When the East and West business cultures converge – MBA students tour MNCs in Atlanta, U.S.
Thirty MBA Guangzhou class students from School of Business set foot in Atlanta from 7 to 11 December 2015, with the aim not only to learn, but to find the commonalities among Chinese and American business culture. The visit was deemed opportune and insightful as students visited the headquarters of The Coca-Cola Company, United Parcel Service (UPS) and Home Depot – three Fortune 500 companies, as well as CNN, one of the world’s most significant media players. Besides industry leaders, students also had a chance to explore and exchange ideas with companies having distinct American culture, such as Trader Joe’s, a supermarket chain with innovative decoration and products, and Chick-Fil-A, the largest fried chicken fast-food chain in the U.S. Through dialogue with senior managers, our students not only gained valuable insights, but also shared their Chinese approach to business management.
The American business culture focuses on independence, freedom, competition and individuality, while the Chinese business culture stresses relationship, etiquette and hierarchy. Equipped with management experience in Mainland China, our students engaged in active debates with their American counterparts, providing ground for synergies and deeper understanding in both directions.
The Chinese businessmen usually had an eye on operational efficiency and profit margins, while industry leaders in the U.S. are more devoted to innovation and customer experience. For instance, “Chick-Fil-A’s “Hatch” Innovation Centre demonstrates the company’s dedication to providing quality customer service. They explore different ways to shorten the distance between the cashier and customers by filling the very last 36-inch gap at the food ordering counter. The Hatch Innovation Centre also has a stimulated branch outlet, where they can test customer experience before putting forward new business ideas.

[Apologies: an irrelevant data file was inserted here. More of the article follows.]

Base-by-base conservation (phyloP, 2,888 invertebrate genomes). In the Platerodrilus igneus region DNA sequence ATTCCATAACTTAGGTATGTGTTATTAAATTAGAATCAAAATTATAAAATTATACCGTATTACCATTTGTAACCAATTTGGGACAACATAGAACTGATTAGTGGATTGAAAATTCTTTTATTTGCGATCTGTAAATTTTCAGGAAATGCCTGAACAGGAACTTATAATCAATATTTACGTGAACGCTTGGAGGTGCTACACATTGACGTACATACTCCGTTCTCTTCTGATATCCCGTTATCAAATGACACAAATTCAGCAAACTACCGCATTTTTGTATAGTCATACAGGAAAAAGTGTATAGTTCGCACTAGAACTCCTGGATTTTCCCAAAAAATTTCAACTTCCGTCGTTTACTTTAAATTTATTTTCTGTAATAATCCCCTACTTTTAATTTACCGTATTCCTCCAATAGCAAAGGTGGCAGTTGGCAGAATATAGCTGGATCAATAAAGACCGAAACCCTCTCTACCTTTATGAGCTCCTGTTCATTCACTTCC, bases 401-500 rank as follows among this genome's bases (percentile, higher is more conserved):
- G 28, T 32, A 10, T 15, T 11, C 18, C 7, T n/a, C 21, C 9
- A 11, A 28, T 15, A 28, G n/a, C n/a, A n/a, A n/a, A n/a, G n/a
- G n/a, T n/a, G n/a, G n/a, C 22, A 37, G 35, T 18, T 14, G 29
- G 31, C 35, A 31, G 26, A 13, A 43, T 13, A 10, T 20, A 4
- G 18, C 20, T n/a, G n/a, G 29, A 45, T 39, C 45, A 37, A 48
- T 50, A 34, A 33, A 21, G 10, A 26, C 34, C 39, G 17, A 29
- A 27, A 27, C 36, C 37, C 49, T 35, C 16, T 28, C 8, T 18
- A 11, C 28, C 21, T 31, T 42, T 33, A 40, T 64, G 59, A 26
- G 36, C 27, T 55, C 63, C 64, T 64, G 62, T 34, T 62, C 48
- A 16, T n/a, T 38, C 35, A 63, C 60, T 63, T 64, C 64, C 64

“The visit to the logistics centre of UPS was particularly rewarding,” the students commented. The centre is dedicated to provide logistics solutions to a pharmaceutical company. As medicines are highly temperature and time sensitive, special care is required during its transportation. “The rigorous and meticulous packing and storage processes clearly demonstrated their professionalism. From the slogan “It’s a Patient, Not a Package!” displayed in the logistic centre, you could feel their strong dedication,” many participants claimed.
With kind help and arrangement from Georgia State University, the visit was staged in the vibrant Atlanta, which houses the third largest concentration of Fortune 500 companies in the world. An important cluster in the southeastern part of United States, the city has a diverse economic composition with a few dominant industrial sectors, including logistics, information technology, media operators, professional and business services.
(Adapted from HKBU, School of Business)